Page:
Objectives: The aim of present study was to review current literature concerning extraction socket classification immediately following tooth extraction and the rationales for socket preservation/augmentation procedures and with reference to it suggest novel clinical decision tree for extraction socket preservation/augmentation in aesthetic and non-aesthetic area.
Material and methods: The search protocol used the electronic MEDLINE (PubMed) and EMBASE databases for articles published between January 1 2009 and May 1 2019. The search included only human studies published in English. Outcomes were the indications and reasons for socket preservation/augmentation and classification of extraction sockets.
Results: Ten studies fulfilled the inclusion criteria and were selected for the study. Although there are various types of extraction socket classifications none of them could completely evaluate all morphological parameters of alveolar ridge. Furthermore, present study revealed that indications for extraction socket preservation/augmentation have wider spectrum than socket morphology and are related to surrounding tissue anatomy or dental implantation operation indications and timing. Based on currently proposed extraction socket classifications and rationales, a novel decision tree for extraction socket preservation/augmentation immediately after tooth extraction in aesthetic and non-aesthetic area was suggested.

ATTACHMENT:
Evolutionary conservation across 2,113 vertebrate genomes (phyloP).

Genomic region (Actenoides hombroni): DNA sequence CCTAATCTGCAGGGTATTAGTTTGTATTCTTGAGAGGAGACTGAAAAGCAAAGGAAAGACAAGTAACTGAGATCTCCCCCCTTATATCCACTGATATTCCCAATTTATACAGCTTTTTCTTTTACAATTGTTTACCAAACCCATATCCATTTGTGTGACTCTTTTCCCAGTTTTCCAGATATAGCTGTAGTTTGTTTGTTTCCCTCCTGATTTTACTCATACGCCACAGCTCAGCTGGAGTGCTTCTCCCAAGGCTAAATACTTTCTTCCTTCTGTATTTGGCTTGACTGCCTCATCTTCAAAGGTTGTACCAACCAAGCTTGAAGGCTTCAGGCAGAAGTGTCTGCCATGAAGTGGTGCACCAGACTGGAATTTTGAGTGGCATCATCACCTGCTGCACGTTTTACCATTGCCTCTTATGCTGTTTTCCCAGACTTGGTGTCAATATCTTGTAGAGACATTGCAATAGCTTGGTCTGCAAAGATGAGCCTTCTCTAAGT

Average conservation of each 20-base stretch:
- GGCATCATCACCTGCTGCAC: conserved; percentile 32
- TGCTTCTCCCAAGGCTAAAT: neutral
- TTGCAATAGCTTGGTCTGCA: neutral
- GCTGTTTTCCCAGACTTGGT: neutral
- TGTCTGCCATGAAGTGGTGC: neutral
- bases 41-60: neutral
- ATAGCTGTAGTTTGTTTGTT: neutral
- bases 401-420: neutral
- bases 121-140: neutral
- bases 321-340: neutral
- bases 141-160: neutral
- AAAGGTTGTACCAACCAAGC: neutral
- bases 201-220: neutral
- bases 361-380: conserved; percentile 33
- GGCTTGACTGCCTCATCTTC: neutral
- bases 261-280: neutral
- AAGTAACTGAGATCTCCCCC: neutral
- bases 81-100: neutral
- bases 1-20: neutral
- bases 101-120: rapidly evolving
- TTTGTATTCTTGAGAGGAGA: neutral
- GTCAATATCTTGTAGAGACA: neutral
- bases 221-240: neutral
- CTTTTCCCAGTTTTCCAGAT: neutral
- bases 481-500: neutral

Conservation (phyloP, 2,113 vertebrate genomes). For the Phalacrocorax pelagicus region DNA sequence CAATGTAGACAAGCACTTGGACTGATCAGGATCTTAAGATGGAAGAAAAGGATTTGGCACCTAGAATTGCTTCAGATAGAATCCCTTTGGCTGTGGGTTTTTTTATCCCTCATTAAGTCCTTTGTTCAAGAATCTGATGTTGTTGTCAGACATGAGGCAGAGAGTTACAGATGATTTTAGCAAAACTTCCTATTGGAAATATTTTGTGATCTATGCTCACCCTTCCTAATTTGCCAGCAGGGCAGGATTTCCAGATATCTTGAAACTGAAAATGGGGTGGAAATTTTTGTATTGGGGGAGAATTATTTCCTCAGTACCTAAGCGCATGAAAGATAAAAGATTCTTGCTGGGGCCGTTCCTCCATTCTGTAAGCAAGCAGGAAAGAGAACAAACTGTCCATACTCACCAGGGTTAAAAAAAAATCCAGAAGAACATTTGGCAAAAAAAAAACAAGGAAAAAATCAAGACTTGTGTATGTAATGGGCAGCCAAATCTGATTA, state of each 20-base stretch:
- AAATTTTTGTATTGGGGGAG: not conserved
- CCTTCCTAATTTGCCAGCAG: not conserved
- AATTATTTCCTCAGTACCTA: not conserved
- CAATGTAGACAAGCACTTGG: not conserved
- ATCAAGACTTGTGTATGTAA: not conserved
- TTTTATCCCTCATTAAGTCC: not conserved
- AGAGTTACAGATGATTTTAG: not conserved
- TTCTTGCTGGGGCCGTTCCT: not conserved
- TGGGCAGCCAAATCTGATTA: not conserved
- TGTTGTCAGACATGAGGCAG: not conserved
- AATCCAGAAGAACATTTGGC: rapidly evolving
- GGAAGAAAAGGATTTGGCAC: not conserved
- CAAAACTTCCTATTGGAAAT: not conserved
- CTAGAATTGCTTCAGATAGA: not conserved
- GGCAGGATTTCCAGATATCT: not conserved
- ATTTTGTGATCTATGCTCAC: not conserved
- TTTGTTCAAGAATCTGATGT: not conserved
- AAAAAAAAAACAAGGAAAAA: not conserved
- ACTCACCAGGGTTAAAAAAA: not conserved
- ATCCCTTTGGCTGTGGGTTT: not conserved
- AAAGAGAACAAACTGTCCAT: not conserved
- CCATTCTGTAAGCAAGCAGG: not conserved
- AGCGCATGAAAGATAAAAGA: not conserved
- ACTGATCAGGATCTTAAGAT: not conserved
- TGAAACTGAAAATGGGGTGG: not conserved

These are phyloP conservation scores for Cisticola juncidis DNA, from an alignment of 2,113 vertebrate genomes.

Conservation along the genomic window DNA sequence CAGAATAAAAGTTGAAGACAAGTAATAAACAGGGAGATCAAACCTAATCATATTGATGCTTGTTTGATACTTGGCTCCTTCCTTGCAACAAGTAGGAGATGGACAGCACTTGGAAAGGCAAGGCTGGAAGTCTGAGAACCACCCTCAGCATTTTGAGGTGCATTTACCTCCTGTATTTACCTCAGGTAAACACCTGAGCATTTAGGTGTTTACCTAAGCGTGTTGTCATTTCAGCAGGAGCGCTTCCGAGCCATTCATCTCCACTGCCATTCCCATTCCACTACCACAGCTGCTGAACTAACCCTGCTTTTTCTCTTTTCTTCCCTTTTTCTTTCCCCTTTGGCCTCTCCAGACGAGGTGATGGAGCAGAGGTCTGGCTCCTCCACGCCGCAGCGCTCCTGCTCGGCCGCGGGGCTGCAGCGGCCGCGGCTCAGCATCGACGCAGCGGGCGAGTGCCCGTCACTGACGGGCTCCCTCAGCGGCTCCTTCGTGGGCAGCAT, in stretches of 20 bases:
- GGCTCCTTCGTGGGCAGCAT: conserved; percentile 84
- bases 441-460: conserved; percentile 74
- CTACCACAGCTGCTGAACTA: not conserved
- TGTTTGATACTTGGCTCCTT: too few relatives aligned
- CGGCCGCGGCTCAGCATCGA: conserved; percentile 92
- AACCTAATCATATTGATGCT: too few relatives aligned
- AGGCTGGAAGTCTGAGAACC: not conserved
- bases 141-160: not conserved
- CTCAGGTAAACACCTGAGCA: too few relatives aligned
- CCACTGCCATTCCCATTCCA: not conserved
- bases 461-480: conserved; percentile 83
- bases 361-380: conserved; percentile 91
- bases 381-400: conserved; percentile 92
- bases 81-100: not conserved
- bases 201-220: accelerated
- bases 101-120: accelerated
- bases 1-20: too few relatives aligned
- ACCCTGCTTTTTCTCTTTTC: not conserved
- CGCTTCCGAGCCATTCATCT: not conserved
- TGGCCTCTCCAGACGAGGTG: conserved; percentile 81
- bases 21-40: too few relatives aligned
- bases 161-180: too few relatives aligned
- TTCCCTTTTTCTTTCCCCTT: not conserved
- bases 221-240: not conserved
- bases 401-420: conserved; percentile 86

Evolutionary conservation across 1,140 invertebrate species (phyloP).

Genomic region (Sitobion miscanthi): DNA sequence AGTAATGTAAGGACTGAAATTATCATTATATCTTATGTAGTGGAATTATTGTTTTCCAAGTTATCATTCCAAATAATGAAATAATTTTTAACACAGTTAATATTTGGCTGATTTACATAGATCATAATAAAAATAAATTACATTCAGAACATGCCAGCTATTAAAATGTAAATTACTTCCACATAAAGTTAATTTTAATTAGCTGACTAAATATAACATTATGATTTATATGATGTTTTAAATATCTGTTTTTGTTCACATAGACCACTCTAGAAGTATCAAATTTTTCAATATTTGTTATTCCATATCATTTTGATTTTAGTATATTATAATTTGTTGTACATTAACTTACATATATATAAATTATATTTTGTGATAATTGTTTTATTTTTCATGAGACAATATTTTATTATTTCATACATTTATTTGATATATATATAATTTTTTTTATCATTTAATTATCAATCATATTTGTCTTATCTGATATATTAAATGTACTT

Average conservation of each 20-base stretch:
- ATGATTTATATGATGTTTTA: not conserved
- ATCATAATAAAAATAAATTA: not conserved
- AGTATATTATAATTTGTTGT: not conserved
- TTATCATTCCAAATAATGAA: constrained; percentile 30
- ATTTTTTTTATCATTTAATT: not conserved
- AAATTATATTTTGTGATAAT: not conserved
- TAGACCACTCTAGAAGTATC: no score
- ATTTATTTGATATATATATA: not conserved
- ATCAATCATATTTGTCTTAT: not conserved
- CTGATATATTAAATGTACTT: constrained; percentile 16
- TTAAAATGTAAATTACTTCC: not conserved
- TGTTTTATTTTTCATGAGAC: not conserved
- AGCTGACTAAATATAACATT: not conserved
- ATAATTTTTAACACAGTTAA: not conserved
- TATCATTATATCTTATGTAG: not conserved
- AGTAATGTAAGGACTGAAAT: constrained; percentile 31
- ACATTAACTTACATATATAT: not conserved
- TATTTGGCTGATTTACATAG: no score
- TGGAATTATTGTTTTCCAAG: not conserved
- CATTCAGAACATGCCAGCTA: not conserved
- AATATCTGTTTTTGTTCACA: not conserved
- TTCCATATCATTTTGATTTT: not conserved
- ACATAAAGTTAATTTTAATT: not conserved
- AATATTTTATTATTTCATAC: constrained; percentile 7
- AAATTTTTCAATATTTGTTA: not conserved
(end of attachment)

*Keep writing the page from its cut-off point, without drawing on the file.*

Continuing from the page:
Conclusions: The need of extraction socket preservation/augmentation immediately after tooth extraction should be determined by the aesthetic, functional and risk-related viewpoint. A novel clinical decision tree for extraction socket preservation/augmentation immediately after tooth extraction in aesthetic and non-aesthetic zones can be useful tool in socket preservation/augmentation procedures.
Keywords: alveolar ridge augmentation; bone remodeling; classification; smoking; tooth extraction; tooth socket.
Copyright © Juodzbalys G, Stumbras A, Goyushov S, Duruel O, Tözüm TF. Published in the JOURNAL OF ORAL & MAXILLOFACIAL RESEARCH (http://www.ejomr.org), 5 September 2019.